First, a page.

Now that you’ve got the soil mix down and a place to grow, the next step in starting your own plants from seed is coming up with the right seed starting equipment.
It doesn’t have to be anything fancy, and really, shouldn’t be, unless you’re doing it as a business, or you just have lots of money that you need to spend.
Your seeds need only a few things: light, warmth, and some moisture, light being the most important (I’m going to assume that you won’t forget to water).
If you’re starting seeds inside, you’re likely in a northern climate, which means you don’t get a whole lot of light during the late winter/early spring months.
If you stick your seedlings by a window, you’ll certainly have enough light for them to survive, but the sunlight is pretty weak during this time of year. So to compensate, your plants will try to stretch toward the window in a vain attempt to capture more of that sunlight, which leads to them becoming “leggy” (tall and skinny – not really what you want).
To keep them compact and sturdy, your best bet is to give them some strong artificial light. This doesn’t mean you can just pop them in front of an incandescent lamp – the sun’s light is a lot different from incandescent, and you want something that’s a higher temperature (read here for more on color temps), so you’ll want fluorescent. This can be a fancy grow light, or you can do as I did and pick up a cheap shop light and a couple fluorescent bulbs.
Whatever you choose, the key is to keep the light close to your plants – within a few inches, ideally. These lights obviously can’t match the sun’s power, so the light source needs to be as close as possible to give the plants the right intensity. Just find something that’ll hold the light’s chain, and hang it over the seed tray. I use a length of unused conduit, so again, whatever you’ve got lying around will work just fine.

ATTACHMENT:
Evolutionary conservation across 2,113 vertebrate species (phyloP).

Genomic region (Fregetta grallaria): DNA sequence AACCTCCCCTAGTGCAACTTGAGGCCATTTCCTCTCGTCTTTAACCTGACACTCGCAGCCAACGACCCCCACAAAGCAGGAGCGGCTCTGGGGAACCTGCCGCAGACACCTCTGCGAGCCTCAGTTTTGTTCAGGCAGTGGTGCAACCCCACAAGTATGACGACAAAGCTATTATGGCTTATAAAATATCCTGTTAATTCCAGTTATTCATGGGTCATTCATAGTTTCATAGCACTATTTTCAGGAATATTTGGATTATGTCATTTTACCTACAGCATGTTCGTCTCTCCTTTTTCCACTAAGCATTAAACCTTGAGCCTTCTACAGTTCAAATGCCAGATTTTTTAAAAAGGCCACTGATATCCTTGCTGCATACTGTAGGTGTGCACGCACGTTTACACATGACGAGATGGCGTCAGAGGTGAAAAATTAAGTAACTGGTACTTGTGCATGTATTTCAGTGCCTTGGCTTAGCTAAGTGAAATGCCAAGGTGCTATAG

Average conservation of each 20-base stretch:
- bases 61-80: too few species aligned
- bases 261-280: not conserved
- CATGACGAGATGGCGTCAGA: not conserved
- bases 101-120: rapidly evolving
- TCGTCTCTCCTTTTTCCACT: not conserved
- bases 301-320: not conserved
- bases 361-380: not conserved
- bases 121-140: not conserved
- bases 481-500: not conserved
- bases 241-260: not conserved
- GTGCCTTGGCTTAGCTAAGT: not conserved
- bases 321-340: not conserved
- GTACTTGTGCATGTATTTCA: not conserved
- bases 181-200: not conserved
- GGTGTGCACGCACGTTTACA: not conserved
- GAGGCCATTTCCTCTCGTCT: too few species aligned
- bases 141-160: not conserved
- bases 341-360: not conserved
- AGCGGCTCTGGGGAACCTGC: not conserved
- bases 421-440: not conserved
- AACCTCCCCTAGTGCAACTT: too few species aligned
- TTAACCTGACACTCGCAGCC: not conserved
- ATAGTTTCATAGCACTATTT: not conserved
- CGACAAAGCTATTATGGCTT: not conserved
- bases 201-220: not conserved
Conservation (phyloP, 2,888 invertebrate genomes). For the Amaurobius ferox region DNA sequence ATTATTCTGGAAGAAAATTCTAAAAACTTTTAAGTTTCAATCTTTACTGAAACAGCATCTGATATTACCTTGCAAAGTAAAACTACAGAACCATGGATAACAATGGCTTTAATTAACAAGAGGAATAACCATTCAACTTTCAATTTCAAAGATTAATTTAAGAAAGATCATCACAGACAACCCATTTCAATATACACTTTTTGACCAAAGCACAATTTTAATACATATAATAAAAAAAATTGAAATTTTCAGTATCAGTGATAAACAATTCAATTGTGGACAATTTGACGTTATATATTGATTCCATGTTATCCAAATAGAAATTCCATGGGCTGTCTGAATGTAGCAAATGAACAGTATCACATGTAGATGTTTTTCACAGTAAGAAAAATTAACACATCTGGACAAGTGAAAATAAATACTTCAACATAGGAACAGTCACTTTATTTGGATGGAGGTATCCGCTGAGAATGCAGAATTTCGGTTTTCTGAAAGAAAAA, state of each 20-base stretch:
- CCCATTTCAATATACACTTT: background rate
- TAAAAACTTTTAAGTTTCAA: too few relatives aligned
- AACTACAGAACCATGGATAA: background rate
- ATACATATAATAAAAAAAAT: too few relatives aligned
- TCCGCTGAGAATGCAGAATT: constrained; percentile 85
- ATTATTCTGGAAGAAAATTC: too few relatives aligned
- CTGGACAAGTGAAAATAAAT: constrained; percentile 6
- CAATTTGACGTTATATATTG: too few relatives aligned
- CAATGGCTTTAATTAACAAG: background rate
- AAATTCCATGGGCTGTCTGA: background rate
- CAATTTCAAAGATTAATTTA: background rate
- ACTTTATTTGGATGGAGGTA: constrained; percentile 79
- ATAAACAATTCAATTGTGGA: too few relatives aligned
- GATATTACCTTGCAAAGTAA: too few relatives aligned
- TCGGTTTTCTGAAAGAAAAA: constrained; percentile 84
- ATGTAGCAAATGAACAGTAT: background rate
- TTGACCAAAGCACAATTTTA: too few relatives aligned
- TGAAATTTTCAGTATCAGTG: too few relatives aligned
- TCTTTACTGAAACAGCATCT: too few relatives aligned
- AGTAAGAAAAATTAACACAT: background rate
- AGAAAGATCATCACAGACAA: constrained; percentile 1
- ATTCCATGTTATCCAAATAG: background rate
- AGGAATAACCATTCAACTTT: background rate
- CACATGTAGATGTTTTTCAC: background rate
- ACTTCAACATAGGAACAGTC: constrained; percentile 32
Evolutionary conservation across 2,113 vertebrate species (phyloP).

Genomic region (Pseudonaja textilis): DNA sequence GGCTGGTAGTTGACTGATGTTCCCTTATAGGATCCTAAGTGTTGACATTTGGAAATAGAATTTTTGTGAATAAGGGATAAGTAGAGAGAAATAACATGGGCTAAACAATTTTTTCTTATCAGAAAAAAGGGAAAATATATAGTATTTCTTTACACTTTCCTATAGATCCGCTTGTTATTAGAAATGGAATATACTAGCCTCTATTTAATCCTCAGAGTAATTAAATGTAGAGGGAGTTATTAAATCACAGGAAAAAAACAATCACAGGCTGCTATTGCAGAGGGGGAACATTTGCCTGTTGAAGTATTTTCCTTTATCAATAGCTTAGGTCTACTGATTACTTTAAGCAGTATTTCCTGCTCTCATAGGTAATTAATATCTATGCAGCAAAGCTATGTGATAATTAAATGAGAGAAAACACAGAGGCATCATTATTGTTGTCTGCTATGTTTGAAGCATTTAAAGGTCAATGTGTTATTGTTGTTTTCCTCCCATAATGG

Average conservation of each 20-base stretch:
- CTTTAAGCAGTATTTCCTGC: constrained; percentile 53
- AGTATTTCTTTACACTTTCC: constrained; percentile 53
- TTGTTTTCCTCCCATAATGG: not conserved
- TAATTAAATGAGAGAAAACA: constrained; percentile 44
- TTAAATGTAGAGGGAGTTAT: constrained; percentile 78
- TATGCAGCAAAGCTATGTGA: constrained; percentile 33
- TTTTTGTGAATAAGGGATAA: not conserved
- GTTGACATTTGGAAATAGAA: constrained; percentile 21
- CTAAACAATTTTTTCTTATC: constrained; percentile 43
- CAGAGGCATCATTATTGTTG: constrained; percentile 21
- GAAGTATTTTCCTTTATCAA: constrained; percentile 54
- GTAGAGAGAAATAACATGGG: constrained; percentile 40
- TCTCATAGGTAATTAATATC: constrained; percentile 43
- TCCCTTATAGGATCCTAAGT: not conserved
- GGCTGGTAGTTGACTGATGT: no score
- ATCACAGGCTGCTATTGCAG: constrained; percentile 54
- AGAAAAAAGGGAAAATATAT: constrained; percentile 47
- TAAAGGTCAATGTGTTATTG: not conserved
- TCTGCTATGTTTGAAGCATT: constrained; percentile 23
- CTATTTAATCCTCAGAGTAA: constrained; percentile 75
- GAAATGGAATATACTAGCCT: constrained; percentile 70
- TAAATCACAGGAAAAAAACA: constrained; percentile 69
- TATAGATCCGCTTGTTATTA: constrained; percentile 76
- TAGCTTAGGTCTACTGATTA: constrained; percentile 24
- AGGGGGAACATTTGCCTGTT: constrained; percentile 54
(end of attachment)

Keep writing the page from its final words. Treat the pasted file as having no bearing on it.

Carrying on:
Keep the light on most of the day – if you can set up a timer to give the plants a few hours of rest, that’s great. If you’re worried you’ll forget to turn the light back on, just leave it on. It’s better to subject the plants to 24-hour light than to leave them in the dark for an extended period of time.
The next thing to look at is warmth. The seeds don’t absolutely need this, as they’ll generally sprout regardless, but it makes things happen a lot quicker. I never used to use a heat source, and it would sometimes take up to two weeks for tomato seeds to pop up – now it happens in 4-5 days.
You have multiple options with this too. Sometimes I’d leave the trays in a sunny spot during the day; good, but it cools off at night, and the sun isn’t always reliably present during March. I’ve also stuck the trays in a cardboard box with a 40 W incandescent light – the heat generated by the light bulb is enough to warm things up quite a bit. But the easiest route is some kind of heating pad. I’ve heard of some people using old waterbed mattress heating pads, but I don’t have any of those lying around, so I picked up this seed starting mat. It’s big enough to fit a couple trays on at one time, which is all I usually need, and didn’t break the bank. There are some options with timers, temperature controls, and all kinds of bells and whistles, but they cost a lot more, and I was going for cheap and functional.
And as far as the heating part goes, you only need to keep the soil warm until the seeds germinate, then they really don’t need the extra heat anymore.
And of course, make sure you water. Not a lot, because seedlings are pretty sensitive to extra moisture at this young stage, and if you’re overzealous, they can drown as easily as they die of thirst. One of the most common causes of seedling death is overwatering, which can lead to damping-off disease and a host of other problems. Keep the soil evenly moist, and just damp. If there’s standing water, lay off for a couple days. It shouldn’t be soaking, just as it shouldn’t be bone-dry. If you need more explanation, I’m afraid you should probably find another hobby.
As long as you follow these simple rules, your plants should reward you by being strong, healthy, and ready to go (as soon as the weather cooperates)!
See the rest of the Seed Starting Series here: